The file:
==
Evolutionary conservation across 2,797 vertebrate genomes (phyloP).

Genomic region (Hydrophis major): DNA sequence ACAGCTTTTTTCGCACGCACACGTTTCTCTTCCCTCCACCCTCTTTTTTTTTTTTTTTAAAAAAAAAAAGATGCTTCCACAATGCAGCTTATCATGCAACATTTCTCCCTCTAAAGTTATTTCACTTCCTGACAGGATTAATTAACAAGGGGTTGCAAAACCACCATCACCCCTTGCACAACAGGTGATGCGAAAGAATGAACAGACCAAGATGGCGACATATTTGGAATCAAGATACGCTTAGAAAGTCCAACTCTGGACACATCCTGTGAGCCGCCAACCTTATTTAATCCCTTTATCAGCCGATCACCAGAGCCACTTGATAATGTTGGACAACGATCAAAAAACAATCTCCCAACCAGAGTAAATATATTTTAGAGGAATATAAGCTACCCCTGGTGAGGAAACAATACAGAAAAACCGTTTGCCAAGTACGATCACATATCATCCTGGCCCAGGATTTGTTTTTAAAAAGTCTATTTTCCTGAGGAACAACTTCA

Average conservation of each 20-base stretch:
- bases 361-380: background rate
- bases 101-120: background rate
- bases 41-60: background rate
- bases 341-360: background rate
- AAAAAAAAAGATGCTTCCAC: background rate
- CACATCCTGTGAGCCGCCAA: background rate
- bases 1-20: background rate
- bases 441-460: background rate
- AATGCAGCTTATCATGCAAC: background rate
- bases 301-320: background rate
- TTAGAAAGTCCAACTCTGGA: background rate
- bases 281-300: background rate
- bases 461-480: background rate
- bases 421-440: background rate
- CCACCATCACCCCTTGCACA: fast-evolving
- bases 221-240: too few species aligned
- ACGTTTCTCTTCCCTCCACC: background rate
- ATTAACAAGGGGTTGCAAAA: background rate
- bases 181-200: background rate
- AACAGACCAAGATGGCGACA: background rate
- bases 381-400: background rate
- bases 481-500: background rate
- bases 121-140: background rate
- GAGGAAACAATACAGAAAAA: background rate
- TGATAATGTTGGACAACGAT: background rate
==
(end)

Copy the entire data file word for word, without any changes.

Evolutionary conservation across 2,797 vertebrate genomes (phyloP).

Genomic region (Hydrophis major): DNA sequence ACAGCTTTTTTCGCACGCACACGTTTCTCTTCCCTCCACCCTCTTTTTTTTTTTTTTTAAAAAAAAAAAGATGCTTCCACAATGCAGCTTATCATGCAACATTTCTCCCTCTAAAGTTATTTCACTTCCTGACAGGATTAATTAACAAGGGGTTGCAAAACCACCATCACCCCTTGCACAACAGGTGATGCGAAAGAATGAACAGACCAAGATGGCGACATATTTGGAATCAAGATACGCTTAGAAAGTCCAACTCTGGACACATCCTGTGAGCCGCCAACCTTATTTAATCCCTTTATCAGCCGATCACCAGAGCCACTTGATAATGTTGGACAACGATCAAAAAACAATCTCCCAACCAGAGTAAATATATTTTAGAGGAATATAAGCTACCCCTGGTGAGGAAACAATACAGAAAAACCGTTTGCCAAGTACGATCACATATCATCCTGGCCCAGGATTTGTTTTTAAAAAGTCTATTTTCCTGAGGAACAACTTCA

Average conservation of each 20-base stretch:
- bases 361-380: background rate
- bases 101-120: background rate
- bases 41-60: background rate
- bases 341-360: background rate
- AAAAAAAAAGATGCTTCCAC: background rate
- CACATCCTGTGAGCCGCCAA: background rate
- bases 1-20: background rate
- bases 441-460: background rate
- AATGCAGCTTATCATGCAAC: background rate
- bases 301-320: background rate
- TTAGAAAGTCCAACTCTGGA: background rate
- bases 281-300: background rate
- bases 461-480: background rate
- bases 421-440: background rate
- CCACCATCACCCCTTGCACA: fast-evolving
- bases 221-240: too few species aligned
- ACGTTTCTCTTCCCTCCACC: background rate
- ATTAACAAGGGGTTGCAAAA: background rate
- bases 181-200: background rate
- AACAGACCAAGATGGCGACA: background rate
- bases 381-400: background rate
- bases 481-500: background rate
- bases 121-140: background rate
- GAGGAAACAATACAGAAAAA: background rate
- TGATAATGTTGGACAACGAT: background rate